Posted in Autism Spectrum Disorder, Family and Friends, Parenting

Your Mileage May Vary

This morning, when I took Baguette to daycare, she was excited to be there. She opened the door to the classroom without being prompted, and she ran up to a group of girls and started playing with the same toys they were using.

(This is HUGE. Six months ago, she would have retreated to the corner with a book. Now she chooses to play with the other kids.)

She picked up a toy ice cream cone and said, “Ice cream!” One of the other girls said, “Don’t eat it!”

I said, “Oh, it’s okay. I think she knows the difference between the toy and real ice cream.”

The girl said, “Sometimes babies put things in their mouth.”

Every child in that room is 3 or 4.

I said, “Well, she isn’t a baby.”

“Yes, she is. She can’t talk.”

One of the other little girls–we’ll call her Daisy–who has been in the same room as Baguette since they were both infants, said, “She can’t do anything.”

Baguette dropped the cone and headed for the bookshelf, where she selected Can You Tell Me How to Get to Sesame Street. It’s the book she’s most likely to pick up at school. I think I know why; it’s because no one in that book would be mean to her, with the possible exception of Oscar.

Daisy said, “Well, she knows Hebrew.”

I said, “She knows Hebrew?”

Daisy said, “Uh huh.”

I answered, “She’s still learning some things, but she’ll learn faster if you’re nice to her.”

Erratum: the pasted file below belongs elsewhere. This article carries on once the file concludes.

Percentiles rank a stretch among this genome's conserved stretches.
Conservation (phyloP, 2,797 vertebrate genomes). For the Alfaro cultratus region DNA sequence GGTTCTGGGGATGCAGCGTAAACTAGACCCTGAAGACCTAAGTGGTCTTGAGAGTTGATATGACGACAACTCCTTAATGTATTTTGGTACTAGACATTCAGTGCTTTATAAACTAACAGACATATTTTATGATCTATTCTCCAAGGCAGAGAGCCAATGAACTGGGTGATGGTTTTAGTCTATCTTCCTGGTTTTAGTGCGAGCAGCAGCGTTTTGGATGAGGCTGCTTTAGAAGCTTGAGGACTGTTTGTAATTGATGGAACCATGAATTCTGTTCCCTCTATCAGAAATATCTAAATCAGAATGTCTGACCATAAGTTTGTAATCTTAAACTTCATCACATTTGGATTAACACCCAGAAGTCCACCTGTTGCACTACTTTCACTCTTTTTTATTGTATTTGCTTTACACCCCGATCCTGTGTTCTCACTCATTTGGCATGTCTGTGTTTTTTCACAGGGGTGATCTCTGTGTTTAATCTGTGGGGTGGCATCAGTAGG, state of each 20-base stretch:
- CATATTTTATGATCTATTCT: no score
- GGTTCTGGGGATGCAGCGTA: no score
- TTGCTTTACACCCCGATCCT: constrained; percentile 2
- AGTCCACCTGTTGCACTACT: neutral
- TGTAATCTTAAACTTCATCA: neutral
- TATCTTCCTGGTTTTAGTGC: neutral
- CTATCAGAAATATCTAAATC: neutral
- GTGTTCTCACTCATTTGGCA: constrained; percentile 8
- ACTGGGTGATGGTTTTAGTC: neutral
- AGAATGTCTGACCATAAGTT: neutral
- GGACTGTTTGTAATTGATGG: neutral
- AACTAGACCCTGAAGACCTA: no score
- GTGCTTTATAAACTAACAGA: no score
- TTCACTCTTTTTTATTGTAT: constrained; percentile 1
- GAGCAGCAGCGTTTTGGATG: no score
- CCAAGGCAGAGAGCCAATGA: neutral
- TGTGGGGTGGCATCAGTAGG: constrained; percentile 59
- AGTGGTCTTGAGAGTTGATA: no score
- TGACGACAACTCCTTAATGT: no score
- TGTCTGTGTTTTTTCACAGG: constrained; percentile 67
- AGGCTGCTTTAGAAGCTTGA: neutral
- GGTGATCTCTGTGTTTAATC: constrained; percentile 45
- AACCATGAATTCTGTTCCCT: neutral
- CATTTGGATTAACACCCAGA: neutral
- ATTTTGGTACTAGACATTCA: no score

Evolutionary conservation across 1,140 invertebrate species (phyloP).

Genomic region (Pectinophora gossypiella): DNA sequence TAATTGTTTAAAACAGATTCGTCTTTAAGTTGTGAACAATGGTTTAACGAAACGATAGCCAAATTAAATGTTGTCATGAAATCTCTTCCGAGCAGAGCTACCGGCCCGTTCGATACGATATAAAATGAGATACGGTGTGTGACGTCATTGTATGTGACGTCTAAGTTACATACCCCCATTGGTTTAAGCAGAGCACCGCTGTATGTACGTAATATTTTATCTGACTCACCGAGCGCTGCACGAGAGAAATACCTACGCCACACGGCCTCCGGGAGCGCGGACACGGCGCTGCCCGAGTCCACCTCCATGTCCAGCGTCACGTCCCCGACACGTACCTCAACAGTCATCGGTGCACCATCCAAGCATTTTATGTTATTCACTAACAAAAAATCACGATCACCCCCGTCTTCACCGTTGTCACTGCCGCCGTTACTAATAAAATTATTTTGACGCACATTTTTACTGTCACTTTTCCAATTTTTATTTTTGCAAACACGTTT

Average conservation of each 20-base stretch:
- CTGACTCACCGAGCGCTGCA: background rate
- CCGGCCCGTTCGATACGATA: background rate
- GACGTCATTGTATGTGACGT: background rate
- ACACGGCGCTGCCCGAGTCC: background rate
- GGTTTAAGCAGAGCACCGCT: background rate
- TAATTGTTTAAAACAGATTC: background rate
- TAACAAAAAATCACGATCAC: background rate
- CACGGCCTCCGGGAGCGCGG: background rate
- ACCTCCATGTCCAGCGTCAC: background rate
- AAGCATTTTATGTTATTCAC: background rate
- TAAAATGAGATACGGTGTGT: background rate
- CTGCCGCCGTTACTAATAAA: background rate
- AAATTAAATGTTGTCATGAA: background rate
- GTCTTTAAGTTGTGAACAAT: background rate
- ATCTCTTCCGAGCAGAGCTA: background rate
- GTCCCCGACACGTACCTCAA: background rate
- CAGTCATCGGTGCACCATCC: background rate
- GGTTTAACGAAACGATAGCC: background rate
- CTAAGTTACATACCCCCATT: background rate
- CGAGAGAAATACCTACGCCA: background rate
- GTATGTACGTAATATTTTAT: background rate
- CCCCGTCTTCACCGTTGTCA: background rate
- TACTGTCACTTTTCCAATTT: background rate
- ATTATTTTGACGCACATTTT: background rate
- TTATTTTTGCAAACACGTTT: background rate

Bestie came over to the bookshelf to hang out with Baguette, and gave her a one-armed hug.

Parenting is harder than being in your 40s.


I am a lazy triathlete living in Los Angeles.

18 thoughts on “Your Mileage May Vary

  1. Oh, ouch.

    Has the day care told the other parents about what is going on with Baguette? I know that if I got a note about how one of the other kids in the room has a speech delay- for whatever reason- I’d have a talk w/my kid about how speech is different from understanding. And then I’d follow up a week or so later with a reminder. My kids are older, so I might show them the Carly’s Voice videos to help them understand. But I wouldn’t think to do any of this if I didn’t know… Which makes me think, maybe I *should* show them the Carly’s Voice videos just because it is pretty cool and I suspect it would plant the seed about appearances not always being the full story.

    I think this is like race- people think the best thing to do is not to mention it to the kids, but the kids notice the difference and draw their own conclusions, which are often incorrect. I’m working hard to get past my awkwardness on discussing race. Your post has reminded me that I should do that for other things, too. An awkward explanation is better than none, I think.

    Regardless, hugs to you and Baguette. High five to Bestie.

    1. Daisy’s mom (and Daisy is a very nice little girl, by the way–I like all of the kids I’ve met in Baguette’s class and in her morning drop-off class) is a teacher, and we’re Facebook friends, so I’m thinking about asking her if she can talk to Daisy about how different people learn things at different speeds.